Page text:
Do you have your Google Analytics account, and do you check the stats to see how many people visited your site on any given day or time? If you do, then grab a blank calendar and draw in the dates that you had specific marketing activity that promoted your website. Then look for correlation between what marketing activity you had on any particular day, and see if it correlates to any changes on your website.

For one client we knew they had an average of 17 unique users per day on a particular product page but when they had a quality TV ad running that pointed to this product, it went up to 90 during the viewing period.

We couldn’t be 100% sure it was the TV ad, but it happened again the same week. When the TVC stopped, it started to average out again. Of course this didn’t turn directly in to sales, but we know it had an effect in bringing people closer and then looked at how well the website was performing.


4. Cause and effect isn’t linear

One doesn’t simply put an advert in the paper and have it convert directly to a sale. It’s general marketing understanding that it takes at least seven touch points in order to move a person from being a lead to being a sale.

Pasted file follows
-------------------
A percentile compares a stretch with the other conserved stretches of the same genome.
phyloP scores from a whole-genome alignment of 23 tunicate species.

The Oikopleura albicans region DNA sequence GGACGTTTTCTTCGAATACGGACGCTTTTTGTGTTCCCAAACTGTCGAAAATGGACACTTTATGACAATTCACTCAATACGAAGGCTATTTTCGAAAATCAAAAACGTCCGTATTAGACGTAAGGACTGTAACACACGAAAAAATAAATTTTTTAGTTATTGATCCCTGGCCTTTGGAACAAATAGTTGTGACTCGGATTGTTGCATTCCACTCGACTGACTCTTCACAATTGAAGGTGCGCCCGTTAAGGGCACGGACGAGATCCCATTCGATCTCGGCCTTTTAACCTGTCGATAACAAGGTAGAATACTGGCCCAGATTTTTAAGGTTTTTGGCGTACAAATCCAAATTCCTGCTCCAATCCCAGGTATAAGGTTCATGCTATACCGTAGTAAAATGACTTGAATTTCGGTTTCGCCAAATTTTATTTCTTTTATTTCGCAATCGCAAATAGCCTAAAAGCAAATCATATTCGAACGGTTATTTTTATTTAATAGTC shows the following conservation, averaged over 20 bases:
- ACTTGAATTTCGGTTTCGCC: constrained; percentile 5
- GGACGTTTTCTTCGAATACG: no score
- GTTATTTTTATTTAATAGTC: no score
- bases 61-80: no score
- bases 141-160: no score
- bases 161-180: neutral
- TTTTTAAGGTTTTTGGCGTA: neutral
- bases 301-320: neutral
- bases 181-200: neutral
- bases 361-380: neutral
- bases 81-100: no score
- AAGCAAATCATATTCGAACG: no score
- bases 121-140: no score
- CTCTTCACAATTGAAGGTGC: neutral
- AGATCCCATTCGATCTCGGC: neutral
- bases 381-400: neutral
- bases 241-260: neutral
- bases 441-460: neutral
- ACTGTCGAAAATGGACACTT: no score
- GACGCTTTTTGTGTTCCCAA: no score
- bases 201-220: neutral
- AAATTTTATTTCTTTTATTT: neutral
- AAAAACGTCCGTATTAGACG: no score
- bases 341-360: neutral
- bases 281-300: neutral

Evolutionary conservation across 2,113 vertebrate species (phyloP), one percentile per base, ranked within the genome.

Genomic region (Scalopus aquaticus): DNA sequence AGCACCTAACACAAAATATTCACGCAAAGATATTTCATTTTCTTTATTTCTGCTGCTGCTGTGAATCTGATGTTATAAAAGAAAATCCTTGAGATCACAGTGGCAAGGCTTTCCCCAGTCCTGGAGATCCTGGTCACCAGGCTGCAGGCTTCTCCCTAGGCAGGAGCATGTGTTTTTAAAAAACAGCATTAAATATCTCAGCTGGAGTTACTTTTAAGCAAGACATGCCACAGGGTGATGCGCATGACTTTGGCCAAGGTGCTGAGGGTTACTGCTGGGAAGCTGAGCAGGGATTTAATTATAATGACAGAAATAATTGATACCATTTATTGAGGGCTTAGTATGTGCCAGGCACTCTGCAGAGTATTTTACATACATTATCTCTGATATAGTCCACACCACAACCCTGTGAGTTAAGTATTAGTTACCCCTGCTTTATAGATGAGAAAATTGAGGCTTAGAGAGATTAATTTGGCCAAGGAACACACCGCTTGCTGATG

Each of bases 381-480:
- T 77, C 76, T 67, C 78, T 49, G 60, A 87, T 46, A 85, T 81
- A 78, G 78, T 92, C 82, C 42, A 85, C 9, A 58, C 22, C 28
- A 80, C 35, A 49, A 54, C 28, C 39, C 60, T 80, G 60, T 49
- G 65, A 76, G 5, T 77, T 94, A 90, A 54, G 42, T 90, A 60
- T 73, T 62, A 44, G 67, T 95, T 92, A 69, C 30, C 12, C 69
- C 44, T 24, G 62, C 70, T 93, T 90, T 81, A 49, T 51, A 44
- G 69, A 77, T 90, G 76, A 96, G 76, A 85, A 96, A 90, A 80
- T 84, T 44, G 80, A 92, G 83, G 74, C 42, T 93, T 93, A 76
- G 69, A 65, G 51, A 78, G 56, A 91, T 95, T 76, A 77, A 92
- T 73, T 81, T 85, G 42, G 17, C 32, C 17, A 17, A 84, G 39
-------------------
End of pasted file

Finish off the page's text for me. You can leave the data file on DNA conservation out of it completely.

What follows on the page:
This is one reason social media is such an important tool. Because of this, it can be helpful to measure other stages in building the relationship, not just the sale. For example, measure the cost of each person that likes your Facebook page, then measure the cost of getting them to eventually become a customer (there will be a few other stages in between). Experienced marketers will be measuring the cost of delivering each of the touchpoints in their control and working out which ones have the greatest effect.


5. The trend is your friend

Not every day is a good day. Even on social media, you win some, you lose some. For all of our clients we track which posts people like the most and which ones they don’t. It allows us to get to know them better and deliver messages that add value to their lives.

Yes we measure and analyse data from the emails we send out, including how many people clicked through to our blog. It’s not ‘big brother’, it’s us wanting to know what you value most without annoying you by ‘sending out a survey’. This allow us to provide you with content that’s valuable to you, our intended audience. 


These points are only a very basic starting point, but something is better than nothing!


The point

  • If you don’t try to measure then you could be (actually you definitely are) spending a lot of money that’s having no effect at all, and at worse could actually be turning customers away…but how would you know?
  • Measurement also allows you to get to know what your customers want and care about the most. In a world that has as much competition in it as ours does, understanding what your target customer cares about is essential.


Contact us to see how we can partner with you to help you build a brand people rave about.